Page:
Shit is hard right now, miss, he tells me, and I know we’ll need to sit down for this talk. Haven’t seen him for days now, and he’s not the kind of kid who cuts class and stays home to chill, so I brace myself for another story that will humble and break me, shake and drive me to keep doing what teachers do. My … Continue reading Make-up Work
When I was sixteen, my father, who’d never doubted his own glory, stature, and importance, decided it was time to make it known to me just what a privilege it was to have him as a father. He came to meet me after midnight on one of those nights my mother and I spent in the dark because divorcing the Soviet Union had left us … Continue reading Footprints
Been in this country for twenty-five years, and a play date for one of my children is still a home cooked dinner for friends and their parents, necessarily followed by at least two desserts made from scratch because that’s how my grandmother would want me to host, to gather people, to feed and dote. Been in this country for twenty-five years, and a babysitter for … Continue reading Confessions of an Immigrant
They say teaching is a calling, probably because they know that no one in their right mind would agree to this vocation unless they’d been called to it, however this might have happened, as there is no prescribed path to this destination where you’re working at least eight jobs a day— instructor, curriculum planner, janitor, counselor, parent, guide, librarian, data analyst, sometimes, nurse and/or preacher, … Continue reading Would You Have Dropped It?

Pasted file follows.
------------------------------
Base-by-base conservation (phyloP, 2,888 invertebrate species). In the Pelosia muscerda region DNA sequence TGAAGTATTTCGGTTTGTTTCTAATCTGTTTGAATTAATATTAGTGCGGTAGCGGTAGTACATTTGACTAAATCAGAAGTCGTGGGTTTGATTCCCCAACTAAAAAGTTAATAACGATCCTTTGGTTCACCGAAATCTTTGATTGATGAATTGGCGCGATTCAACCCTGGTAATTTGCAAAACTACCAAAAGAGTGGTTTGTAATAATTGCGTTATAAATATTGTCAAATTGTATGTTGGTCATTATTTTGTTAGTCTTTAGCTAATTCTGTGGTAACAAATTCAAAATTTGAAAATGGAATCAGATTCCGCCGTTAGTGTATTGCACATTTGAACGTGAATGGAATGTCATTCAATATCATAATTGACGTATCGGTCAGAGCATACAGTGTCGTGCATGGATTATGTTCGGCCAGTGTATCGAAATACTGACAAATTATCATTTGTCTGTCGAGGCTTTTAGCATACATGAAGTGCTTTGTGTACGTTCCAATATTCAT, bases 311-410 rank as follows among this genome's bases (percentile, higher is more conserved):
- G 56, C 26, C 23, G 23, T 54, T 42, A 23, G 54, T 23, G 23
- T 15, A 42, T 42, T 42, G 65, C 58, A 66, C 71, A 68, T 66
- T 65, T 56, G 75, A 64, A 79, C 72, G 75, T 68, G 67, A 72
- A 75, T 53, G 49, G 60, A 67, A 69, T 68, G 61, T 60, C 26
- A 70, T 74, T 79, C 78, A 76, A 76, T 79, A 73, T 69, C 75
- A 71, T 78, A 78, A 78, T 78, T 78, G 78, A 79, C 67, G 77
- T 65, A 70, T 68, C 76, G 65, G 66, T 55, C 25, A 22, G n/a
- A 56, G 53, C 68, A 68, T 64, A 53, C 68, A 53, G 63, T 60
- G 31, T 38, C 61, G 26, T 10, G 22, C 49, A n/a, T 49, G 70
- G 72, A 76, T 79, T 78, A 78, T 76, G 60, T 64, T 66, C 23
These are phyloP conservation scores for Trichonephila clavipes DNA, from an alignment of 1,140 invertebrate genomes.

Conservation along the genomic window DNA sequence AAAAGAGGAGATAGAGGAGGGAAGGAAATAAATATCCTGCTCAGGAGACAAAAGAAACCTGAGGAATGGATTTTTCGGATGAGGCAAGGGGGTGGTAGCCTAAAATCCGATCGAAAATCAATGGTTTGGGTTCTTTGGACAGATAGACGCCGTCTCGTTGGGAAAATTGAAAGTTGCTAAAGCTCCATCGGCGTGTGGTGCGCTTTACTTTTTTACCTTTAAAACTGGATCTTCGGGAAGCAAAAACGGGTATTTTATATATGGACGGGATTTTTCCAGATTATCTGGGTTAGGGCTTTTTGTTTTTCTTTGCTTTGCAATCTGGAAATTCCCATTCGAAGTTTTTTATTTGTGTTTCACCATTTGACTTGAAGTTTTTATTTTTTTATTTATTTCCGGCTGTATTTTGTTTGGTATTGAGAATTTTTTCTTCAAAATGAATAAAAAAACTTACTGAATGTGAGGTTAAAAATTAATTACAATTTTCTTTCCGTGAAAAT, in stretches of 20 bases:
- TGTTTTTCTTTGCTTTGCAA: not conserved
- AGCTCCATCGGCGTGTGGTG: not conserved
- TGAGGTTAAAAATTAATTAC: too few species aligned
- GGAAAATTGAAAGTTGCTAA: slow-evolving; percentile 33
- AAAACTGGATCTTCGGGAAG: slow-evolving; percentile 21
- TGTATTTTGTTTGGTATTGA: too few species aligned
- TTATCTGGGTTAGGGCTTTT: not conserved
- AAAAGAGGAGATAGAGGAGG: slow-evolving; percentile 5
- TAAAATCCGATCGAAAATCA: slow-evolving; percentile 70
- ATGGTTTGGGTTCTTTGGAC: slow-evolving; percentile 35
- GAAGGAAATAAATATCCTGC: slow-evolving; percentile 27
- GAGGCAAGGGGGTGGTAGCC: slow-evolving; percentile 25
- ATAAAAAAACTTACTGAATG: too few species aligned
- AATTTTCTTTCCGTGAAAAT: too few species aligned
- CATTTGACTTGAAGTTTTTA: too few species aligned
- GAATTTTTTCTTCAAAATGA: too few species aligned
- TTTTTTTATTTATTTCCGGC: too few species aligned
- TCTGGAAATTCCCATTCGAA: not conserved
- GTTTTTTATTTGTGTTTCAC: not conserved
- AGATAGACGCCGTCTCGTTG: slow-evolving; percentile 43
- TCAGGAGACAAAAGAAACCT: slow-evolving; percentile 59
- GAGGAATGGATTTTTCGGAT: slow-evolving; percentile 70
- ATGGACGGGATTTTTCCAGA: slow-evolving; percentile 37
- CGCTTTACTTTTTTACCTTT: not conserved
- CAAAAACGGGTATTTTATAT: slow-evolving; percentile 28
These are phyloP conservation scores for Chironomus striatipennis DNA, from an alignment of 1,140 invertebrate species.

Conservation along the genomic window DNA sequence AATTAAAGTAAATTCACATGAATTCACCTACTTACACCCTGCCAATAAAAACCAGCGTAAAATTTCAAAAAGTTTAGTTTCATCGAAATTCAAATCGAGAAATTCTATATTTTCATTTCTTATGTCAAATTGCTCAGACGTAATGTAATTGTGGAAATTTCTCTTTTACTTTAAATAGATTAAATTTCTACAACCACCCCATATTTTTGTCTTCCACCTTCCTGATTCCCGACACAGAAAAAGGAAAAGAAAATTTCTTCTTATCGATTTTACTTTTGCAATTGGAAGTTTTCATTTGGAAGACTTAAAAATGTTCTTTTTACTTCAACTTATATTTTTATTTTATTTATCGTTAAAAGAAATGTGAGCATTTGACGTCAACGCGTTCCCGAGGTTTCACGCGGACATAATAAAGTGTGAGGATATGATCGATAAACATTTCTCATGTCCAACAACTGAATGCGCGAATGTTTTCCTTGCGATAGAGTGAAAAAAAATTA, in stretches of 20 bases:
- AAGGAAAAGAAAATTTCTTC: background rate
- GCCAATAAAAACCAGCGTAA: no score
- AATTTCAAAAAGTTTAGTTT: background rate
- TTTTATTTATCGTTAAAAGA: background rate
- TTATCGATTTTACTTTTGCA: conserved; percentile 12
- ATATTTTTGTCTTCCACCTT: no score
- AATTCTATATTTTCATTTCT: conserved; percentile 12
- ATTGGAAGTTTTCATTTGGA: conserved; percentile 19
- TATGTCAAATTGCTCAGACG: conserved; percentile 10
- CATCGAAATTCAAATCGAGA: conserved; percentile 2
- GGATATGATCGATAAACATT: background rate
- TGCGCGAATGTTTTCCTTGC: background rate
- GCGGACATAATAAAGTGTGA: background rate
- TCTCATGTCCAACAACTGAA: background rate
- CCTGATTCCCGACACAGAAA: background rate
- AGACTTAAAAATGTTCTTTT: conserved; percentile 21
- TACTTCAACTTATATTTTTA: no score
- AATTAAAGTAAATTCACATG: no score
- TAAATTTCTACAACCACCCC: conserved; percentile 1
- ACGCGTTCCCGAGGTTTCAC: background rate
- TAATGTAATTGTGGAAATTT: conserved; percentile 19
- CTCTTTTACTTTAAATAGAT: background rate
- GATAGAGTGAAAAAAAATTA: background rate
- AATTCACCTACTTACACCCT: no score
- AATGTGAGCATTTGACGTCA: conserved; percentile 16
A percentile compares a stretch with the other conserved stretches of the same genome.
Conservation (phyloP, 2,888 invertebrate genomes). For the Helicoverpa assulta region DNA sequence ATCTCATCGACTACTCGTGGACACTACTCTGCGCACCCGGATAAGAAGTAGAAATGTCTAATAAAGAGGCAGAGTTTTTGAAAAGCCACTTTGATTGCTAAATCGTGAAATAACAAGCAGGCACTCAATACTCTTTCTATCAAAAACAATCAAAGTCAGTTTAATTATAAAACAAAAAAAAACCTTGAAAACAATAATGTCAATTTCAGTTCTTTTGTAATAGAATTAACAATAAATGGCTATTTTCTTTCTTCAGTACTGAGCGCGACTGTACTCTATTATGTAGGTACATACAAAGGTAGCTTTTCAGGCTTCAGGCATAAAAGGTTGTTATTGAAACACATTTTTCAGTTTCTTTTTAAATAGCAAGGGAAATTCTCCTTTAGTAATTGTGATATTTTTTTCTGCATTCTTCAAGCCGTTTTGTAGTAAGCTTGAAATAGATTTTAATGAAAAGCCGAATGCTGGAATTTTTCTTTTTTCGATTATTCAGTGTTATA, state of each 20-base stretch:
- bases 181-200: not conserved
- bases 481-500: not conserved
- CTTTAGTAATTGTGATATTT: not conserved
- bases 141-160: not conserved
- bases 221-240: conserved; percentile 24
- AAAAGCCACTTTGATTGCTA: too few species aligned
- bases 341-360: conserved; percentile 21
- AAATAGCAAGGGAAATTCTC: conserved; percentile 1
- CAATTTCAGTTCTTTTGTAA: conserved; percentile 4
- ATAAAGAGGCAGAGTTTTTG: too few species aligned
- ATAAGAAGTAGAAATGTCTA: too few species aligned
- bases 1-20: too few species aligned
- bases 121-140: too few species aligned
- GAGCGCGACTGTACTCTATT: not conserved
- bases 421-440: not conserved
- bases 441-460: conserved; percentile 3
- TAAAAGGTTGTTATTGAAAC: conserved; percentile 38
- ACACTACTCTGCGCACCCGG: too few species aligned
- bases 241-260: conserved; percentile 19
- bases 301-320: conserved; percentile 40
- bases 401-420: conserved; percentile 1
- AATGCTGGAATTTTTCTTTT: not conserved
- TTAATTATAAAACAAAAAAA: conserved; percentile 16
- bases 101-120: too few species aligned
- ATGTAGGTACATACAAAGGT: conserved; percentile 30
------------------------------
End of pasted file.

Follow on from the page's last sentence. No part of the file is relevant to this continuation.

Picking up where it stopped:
Some teaching days feel like you’d missed the news last night, so didn’t know there was a war you were now a part of, and because you’d missed the news, you have absolutely no idea what the war is all about, who’s fighting whom, and which side you’re on. But you’re here now, in the trenches, and all you can do is try to survive, … Continue reading At War, Unarmed
Every time you sit down to write Imagine you’ve got just that one poem to say what matters most, Reach everyone who can read, hear, and feel. Write this poem like it’s the last one you’ll ever write, The only piece that’ll ever be read by anyone Write like you both realize and have no idea that You have nothing to say that hasn’t been … Continue reading L Train Notes
What good is a test if it doesn’t measure a child’s fluency in empathy, doesn’t create opportunity for a child to imagine solutions outside the box, doesn’t make a child want to read because what’s on the page isn’t riveting, essential to their understanding of themselves, other people, places in the world they’ll never see and only know from awkward phrases in textbooks written by … Continue reading Test Prep Blues
My mother taught me that this world is mine, so I grew to expect that it would always revolve around me, even if this meant having to churn it myself. And if you’ve ever been an axis, then you know it’s no small thing to have the weight of the world all around you; not unlike being in the eye of a tornado intent on … Continue reading
To love something more than I love this city would mean to break into more pieces than there are train stops, spices, and bodegas from Brooklyn to the Bronx, languages and faiths in Queens, lovers and dreamers in Manhattan. The only thing that can break you into so many pieces and still keep you whole is home, and because home is where we learn to … Continue reading Love Note to New York
What if he’d been told he was smart, worthy, promising, beautiful? What if he had been shown so much love that he’d started to feel loved? What if he had believed it was possible to be happy and cherished? What if he’d been told it was good that he was born, that he was here? What if they had said it so much he’d grown … Continue reading What If?